To anyone in attendance, the first night of Kansas City’s second annual Middle Of The Map Festival is on the books as a success. From my standpoint, I couldn’t have been dragged away from the RecordBar to see anyone else but those that were on the lineup. Laziness and wearing the most awful choice in walking shoes attribute to that as well.
I arrived fairly early to the venue, not sure if I should have expected a mass of people and a line down the parking lot. Entering the building shortly after 6, only a handful of people were peppered around, the usual crowd size for a poorly populated show or a trivia night. A current of excitement was permeating the air, stimulating the scattered bodies awaiting the opening band. The close to a never-ending workweek was near, and with it, the cathartic release made possible only by live music.
Brand new (as in, that day) KC import duo Schwervon! opened right on time at 7:00 with bubbly powerpop hinting toward garage without the distinctive schtick that so often comes with a membership of two. Drummer Nan Turner and guitarist Matt Roth faced each other while playing, connecting eyes while their vocal harmonies complemented over bare bones jangly riffs and simplistic drum beats. The former New Yorkers played a 30 minute set that started the night on a high note.
After a quick set change, the first in a series of local music veterans took the stage, as Cher UK opened with “Disaster,” the closing track from the band’s 1993 debut She’s A Weird Little Snack. Immediately following this was “Ba Ba Ba Ba,” a track from the band’s last release to date (from 2000). The set jumped around the bulk of their discography, and spanned the multiple punk influences that came from member changes, though it focused heavily on the previously mentioned releases. From the last full-length, Texas Vacation, the band performed “Retrofeeliac” and the speedy “One Nation,” dedicated to the GOP by grey-haired front man Mike McCoy with the same exuberance with which it appears on recording.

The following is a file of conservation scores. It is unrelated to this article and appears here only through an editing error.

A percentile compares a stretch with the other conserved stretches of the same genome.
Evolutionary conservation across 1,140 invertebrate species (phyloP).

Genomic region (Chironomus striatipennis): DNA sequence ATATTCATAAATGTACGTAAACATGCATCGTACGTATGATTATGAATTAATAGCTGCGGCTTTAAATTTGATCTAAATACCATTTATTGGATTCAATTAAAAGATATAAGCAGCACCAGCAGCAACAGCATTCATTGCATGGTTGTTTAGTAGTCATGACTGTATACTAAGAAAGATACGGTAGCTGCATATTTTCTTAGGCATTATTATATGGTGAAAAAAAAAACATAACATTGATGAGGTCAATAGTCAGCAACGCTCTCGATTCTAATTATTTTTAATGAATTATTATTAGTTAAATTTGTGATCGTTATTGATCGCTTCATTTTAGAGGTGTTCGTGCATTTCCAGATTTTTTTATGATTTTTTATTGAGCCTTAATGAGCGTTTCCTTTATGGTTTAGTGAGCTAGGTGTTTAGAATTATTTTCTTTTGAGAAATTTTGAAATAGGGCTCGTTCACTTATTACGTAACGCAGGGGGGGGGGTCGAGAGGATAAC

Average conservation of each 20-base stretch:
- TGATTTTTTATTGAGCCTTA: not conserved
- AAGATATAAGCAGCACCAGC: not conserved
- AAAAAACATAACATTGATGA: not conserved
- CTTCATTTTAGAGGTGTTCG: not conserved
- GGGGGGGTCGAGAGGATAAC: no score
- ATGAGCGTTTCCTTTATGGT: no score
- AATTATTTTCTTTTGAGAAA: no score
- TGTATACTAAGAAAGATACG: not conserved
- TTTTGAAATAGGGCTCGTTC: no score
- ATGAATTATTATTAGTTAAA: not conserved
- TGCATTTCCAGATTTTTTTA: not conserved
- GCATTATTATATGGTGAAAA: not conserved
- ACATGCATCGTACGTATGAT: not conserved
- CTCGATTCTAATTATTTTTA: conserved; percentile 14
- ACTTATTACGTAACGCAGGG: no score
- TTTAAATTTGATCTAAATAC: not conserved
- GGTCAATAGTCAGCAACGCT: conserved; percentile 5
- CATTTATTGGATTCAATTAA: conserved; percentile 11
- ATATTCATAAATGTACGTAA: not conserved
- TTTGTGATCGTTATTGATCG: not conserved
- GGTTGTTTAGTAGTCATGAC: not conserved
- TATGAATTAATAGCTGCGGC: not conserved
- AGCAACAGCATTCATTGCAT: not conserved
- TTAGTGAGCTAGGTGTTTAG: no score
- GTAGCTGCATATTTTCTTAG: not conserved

McCoy moved to Austin without ever officially retiring the band, and his return visits are usually graced with a show or two, though he has also stayed on the local music radar with the conceptual one-off Black Rabbits and country band Wood Roses. A new Cher EP is to be expected eventually, though little more than a few support shows will occur in conjunction with its release. The all too short 40 minutes the band performed was capped off by a few of their most potent power-punk anthems: “Kibbles ‘n’ Bitz,” “College Song,” and “Motocaster.” Here’s to hoping that new album is a priority for the group.
Metal stalwarts The Esoteric started their set late, the first of two taking place that would prove to be plagued by bass cabinet issues. I racked my brain during their reunion set to figure out how long it had been since I’d seen the band perform, and came up with the answer of roughly a decade (looking into it after, it’s been just under 8 years — and was at the El Torreon, no less). The band, like Cher UK before them, and the one that would follow immediately after, only play the occasional show every few years, the members’ lives filled with other music projects and interests.
Likely as a way to poke fun at the band as they were in their existence, Stevie Cruz came out wearing a mop-top wig, a hairstyle similar to what he had in his pre-Hammerlord days. The five members chugged through a deafening set, covering ground from a small amount of the early, vitriolic noise they played in the beginning, to the open chord, breakdown-friendly metallic hardcore with which they gained their popularity. This notoriety nabbed them a spot on the roster of Prosthetic Records, through which they released their final two albums, With the Sureness of Sleepwalking and Subverter.